TED's Mandatory Vacations Makes Downtime Part of Office Culture
There are a few times in the year in which productivity dwindles. The holiday season is the most obvious, but many workplaces will shut its doors for the week. Summer months, specifically July and August, have a similar productivity decline. Perhaps most of us have yet to move on from our school days, in which our summers were spent riding bikes and playing sports until the sun went down. Whatever the reason may be, productivity dwindles during the summer and most employers don't do much to encourage a little downtime during this period.
TED, on the other hand, is one of few that forces their employees to take a two-week summer vacation. Since the nonprofit has turned into a media giant in its own right, it requires that workers are always "on" to constantly update their website. So, employees will keep going unless they are forced to stop.
The two-week summer break began in 2009. The company also takes a week off between Christmas and New Year's, and employees are given another week of vacation time to use when they please.
"We all know how hard it is to plan a vacation. Most of us would feel too guilty to even take two weeks off, if it weren't pre-planned for us. And we'd be likely to cancel when something inevitably came up," June Cohen, executive producer of TED Media, told Fast Company. "This creates an enforced rest period, which is so important for both productivity and happiness,"
Cohen adds that most companies have employees taking staggered vacations throughout the summer, so there is always someone around the pick up the slack. However, because there is always at least someone missing during this time, efficiency is not what it should be. If, on the other hand, everyone vacations at the same time, overall productivity shouldn't suffer before and after the time off.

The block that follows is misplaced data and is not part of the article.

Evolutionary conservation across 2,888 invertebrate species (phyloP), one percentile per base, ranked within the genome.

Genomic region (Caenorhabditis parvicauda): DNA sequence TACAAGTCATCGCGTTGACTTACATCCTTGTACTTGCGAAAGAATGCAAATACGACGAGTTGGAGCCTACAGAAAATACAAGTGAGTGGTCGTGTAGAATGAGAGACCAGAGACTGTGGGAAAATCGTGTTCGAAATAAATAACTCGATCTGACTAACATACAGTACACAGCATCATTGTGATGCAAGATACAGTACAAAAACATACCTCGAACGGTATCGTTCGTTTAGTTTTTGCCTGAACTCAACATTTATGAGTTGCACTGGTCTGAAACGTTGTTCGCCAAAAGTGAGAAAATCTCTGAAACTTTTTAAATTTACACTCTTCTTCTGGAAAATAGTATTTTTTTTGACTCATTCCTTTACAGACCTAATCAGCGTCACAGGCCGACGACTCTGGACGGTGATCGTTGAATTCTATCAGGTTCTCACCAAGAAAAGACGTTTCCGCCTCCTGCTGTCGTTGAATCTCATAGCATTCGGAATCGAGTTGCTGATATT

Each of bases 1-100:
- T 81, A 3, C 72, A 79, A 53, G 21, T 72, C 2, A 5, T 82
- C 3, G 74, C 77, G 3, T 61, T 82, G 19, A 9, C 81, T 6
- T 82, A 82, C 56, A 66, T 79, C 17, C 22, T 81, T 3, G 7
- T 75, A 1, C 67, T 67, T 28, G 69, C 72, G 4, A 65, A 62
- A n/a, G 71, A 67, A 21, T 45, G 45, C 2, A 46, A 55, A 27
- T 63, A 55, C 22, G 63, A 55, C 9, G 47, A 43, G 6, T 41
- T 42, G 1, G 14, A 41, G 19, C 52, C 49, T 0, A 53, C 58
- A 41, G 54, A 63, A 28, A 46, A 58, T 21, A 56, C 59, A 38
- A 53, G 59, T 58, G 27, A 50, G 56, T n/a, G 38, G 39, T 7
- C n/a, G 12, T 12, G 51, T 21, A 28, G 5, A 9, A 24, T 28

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"A group vacation is so efficient. We're all on the same schedule. We all return feeling rested and invigorated. What's good for the team is good for business," she said.
The mandatory summer vacation isn't a perfect system, though. Some employees need to stay back to ensure no tech issues arise, and the partnership team often has to work through the break to meet contract deadlines. But the benefits of the enforced time-off has been obvious to Cohen.
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"The impact on morale, productivity, and overall happiness is stunning. Plus . . . imagine how relieving it is to take a two-week vacation when all your work email stops," Cohen said.
Coordinating time off is certainly a novel idea, and it's one more companies should enforce. When everyone leaves and arrives back from vacation, they are all still on the same page. No one needs to play catch-up, no one is going to be behind on their work for weeks to come, and no one is going to have to pick up the slack for anyone else. When everyone arrives back from vacation, everyone is refreshed, perhaps even excited to swap holiday stories. Sure, it probably still takes a day or so before all employees get back into the swing of things, but they can help motivate each other.
There is also an extra sense of ease that comes with the mandatory break. As Cohen points out, work emails stop completely. That means employees don't have to feel guilty about unplugging or possibly missing a work emergency. They can put their smartphones away and really enjoy a vacation away from work, which is a luxury most can't or don't indulge in.